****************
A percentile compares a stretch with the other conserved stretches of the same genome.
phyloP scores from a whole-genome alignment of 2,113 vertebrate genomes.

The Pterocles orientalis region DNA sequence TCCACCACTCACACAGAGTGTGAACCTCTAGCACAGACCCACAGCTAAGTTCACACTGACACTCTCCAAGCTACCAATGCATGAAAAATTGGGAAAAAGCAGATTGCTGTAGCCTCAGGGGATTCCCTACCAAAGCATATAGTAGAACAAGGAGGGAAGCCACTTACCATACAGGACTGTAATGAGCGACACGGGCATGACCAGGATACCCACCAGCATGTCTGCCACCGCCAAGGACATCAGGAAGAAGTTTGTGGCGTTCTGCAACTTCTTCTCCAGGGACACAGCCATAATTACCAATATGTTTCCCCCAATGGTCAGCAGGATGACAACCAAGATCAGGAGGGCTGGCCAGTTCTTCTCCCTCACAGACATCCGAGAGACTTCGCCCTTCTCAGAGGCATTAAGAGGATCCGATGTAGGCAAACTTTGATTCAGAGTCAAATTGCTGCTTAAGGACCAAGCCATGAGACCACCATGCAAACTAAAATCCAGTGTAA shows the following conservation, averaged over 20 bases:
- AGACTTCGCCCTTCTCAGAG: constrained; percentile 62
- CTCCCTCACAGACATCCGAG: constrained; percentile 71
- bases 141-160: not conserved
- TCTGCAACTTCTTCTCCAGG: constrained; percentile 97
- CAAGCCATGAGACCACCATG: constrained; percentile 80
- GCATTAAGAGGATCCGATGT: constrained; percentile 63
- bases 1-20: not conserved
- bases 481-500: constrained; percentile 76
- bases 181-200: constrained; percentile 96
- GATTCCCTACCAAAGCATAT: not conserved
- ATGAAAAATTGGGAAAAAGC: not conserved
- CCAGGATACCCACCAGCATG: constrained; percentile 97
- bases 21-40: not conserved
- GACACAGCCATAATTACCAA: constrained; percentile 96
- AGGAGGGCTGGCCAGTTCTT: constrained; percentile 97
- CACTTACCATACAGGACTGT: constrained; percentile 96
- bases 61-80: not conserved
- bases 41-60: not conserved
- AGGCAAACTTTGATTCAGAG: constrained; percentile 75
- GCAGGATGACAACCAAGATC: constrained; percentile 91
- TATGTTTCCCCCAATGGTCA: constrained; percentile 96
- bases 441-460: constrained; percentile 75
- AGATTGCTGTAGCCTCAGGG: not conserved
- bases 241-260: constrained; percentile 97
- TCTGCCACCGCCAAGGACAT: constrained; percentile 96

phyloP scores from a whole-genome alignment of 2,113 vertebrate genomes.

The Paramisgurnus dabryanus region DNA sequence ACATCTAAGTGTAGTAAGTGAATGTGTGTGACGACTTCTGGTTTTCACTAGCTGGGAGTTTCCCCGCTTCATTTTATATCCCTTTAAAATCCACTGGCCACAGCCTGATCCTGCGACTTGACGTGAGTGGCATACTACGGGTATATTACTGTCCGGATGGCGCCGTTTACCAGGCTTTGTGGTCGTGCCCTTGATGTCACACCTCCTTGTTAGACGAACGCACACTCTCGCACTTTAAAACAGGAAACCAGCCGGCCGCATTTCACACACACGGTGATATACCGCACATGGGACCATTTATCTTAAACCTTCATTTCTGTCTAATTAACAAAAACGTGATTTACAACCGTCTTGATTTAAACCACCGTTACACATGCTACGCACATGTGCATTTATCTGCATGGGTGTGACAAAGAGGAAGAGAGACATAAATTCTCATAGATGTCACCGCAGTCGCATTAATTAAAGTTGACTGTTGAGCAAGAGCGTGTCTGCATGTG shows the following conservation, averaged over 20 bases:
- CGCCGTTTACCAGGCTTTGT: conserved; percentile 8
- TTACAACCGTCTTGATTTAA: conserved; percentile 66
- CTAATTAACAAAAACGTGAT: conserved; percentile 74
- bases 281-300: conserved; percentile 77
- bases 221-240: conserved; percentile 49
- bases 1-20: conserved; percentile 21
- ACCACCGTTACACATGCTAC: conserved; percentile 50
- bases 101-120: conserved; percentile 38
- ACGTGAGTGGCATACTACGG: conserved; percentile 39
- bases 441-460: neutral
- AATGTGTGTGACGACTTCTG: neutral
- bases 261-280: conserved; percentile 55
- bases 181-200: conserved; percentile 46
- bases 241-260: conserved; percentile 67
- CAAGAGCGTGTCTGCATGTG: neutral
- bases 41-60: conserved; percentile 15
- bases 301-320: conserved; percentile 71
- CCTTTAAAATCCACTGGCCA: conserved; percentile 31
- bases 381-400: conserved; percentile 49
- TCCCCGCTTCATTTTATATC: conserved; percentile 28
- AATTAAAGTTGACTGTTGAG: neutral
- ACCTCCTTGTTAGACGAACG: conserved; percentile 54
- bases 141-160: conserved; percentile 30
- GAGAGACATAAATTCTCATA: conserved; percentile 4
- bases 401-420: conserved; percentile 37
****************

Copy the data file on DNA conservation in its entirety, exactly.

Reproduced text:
A percentile compares a stretch with the other conserved stretches of the same genome.
phyloP scores from a whole-genome alignment of 2,113 vertebrate genomes.

The Pterocles orientalis region DNA sequence TCCACCACTCACACAGAGTGTGAACCTCTAGCACAGACCCACAGCTAAGTTCACACTGACACTCTCCAAGCTACCAATGCATGAAAAATTGGGAAAAAGCAGATTGCTGTAGCCTCAGGGGATTCCCTACCAAAGCATATAGTAGAACAAGGAGGGAAGCCACTTACCATACAGGACTGTAATGAGCGACACGGGCATGACCAGGATACCCACCAGCATGTCTGCCACCGCCAAGGACATCAGGAAGAAGTTTGTGGCGTTCTGCAACTTCTTCTCCAGGGACACAGCCATAATTACCAATATGTTTCCCCCAATGGTCAGCAGGATGACAACCAAGATCAGGAGGGCTGGCCAGTTCTTCTCCCTCACAGACATCCGAGAGACTTCGCCCTTCTCAGAGGCATTAAGAGGATCCGATGTAGGCAAACTTTGATTCAGAGTCAAATTGCTGCTTAAGGACCAAGCCATGAGACCACCATGCAAACTAAAATCCAGTGTAA shows the following conservation, averaged over 20 bases:
- AGACTTCGCCCTTCTCAGAG: constrained; percentile 62
- CTCCCTCACAGACATCCGAG: constrained; percentile 71
- bases 141-160: not conserved
- TCTGCAACTTCTTCTCCAGG: constrained; percentile 97
- CAAGCCATGAGACCACCATG: constrained; percentile 80
- GCATTAAGAGGATCCGATGT: constrained; percentile 63
- bases 1-20: not conserved
- bases 481-500: constrained; percentile 76
- bases 181-200: constrained; percentile 96
- GATTCCCTACCAAAGCATAT: not conserved
- ATGAAAAATTGGGAAAAAGC: not conserved
- CCAGGATACCCACCAGCATG: constrained; percentile 97
- bases 21-40: not conserved
- GACACAGCCATAATTACCAA: constrained; percentile 96
- AGGAGGGCTGGCCAGTTCTT: constrained; percentile 97
- CACTTACCATACAGGACTGT: constrained; percentile 96
- bases 61-80: not conserved
- bases 41-60: not conserved
- AGGCAAACTTTGATTCAGAG: constrained; percentile 75
- GCAGGATGACAACCAAGATC: constrained; percentile 91
- TATGTTTCCCCCAATGGTCA: constrained; percentile 96
- bases 441-460: constrained; percentile 75
- AGATTGCTGTAGCCTCAGGG: not conserved
- bases 241-260: constrained; percentile 97
- TCTGCCACCGCCAAGGACAT: constrained; percentile 96

phyloP scores from a whole-genome alignment of 2,113 vertebrate genomes.

The Paramisgurnus dabryanus region DNA sequence ACATCTAAGTGTAGTAAGTGAATGTGTGTGACGACTTCTGGTTTTCACTAGCTGGGAGTTTCCCCGCTTCATTTTATATCCCTTTAAAATCCACTGGCCACAGCCTGATCCTGCGACTTGACGTGAGTGGCATACTACGGGTATATTACTGTCCGGATGGCGCCGTTTACCAGGCTTTGTGGTCGTGCCCTTGATGTCACACCTCCTTGTTAGACGAACGCACACTCTCGCACTTTAAAACAGGAAACCAGCCGGCCGCATTTCACACACACGGTGATATACCGCACATGGGACCATTTATCTTAAACCTTCATTTCTGTCTAATTAACAAAAACGTGATTTACAACCGTCTTGATTTAAACCACCGTTACACATGCTACGCACATGTGCATTTATCTGCATGGGTGTGACAAAGAGGAAGAGAGACATAAATTCTCATAGATGTCACCGCAGTCGCATTAATTAAAGTTGACTGTTGAGCAAGAGCGTGTCTGCATGTG shows the following conservation, averaged over 20 bases:
- CGCCGTTTACCAGGCTTTGT: conserved; percentile 8
- TTACAACCGTCTTGATTTAA: conserved; percentile 66
- CTAATTAACAAAAACGTGAT: conserved; percentile 74
- bases 281-300: conserved; percentile 77
- bases 221-240: conserved; percentile 49
- bases 1-20: conserved; percentile 21
- ACCACCGTTACACATGCTAC: conserved; percentile 50
- bases 101-120: conserved; percentile 38
- ACGTGAGTGGCATACTACGG: conserved; percentile 39
- bases 441-460: neutral
- AATGTGTGTGACGACTTCTG: neutral
- bases 261-280: conserved; percentile 55
- bases 181-200: conserved; percentile 46
- bases 241-260: conserved; percentile 67
- CAAGAGCGTGTCTGCATGTG: neutral
- bases 41-60: conserved; percentile 15
- bases 301-320: conserved; percentile 71
- CCTTTAAAATCCACTGGCCA: conserved; percentile 31
- bases 381-400: conserved; percentile 49
- TCCCCGCTTCATTTTATATC: conserved; percentile 28
- AATTAAAGTTGACTGTTGAG: neutral
- ACCTCCTTGTTAGACGAACG: conserved; percentile 54
- bases 141-160: conserved; percentile 30
- GAGAGACATAAATTCTCATA: conserved; percentile 4
- bases 401-420: conserved; percentile 37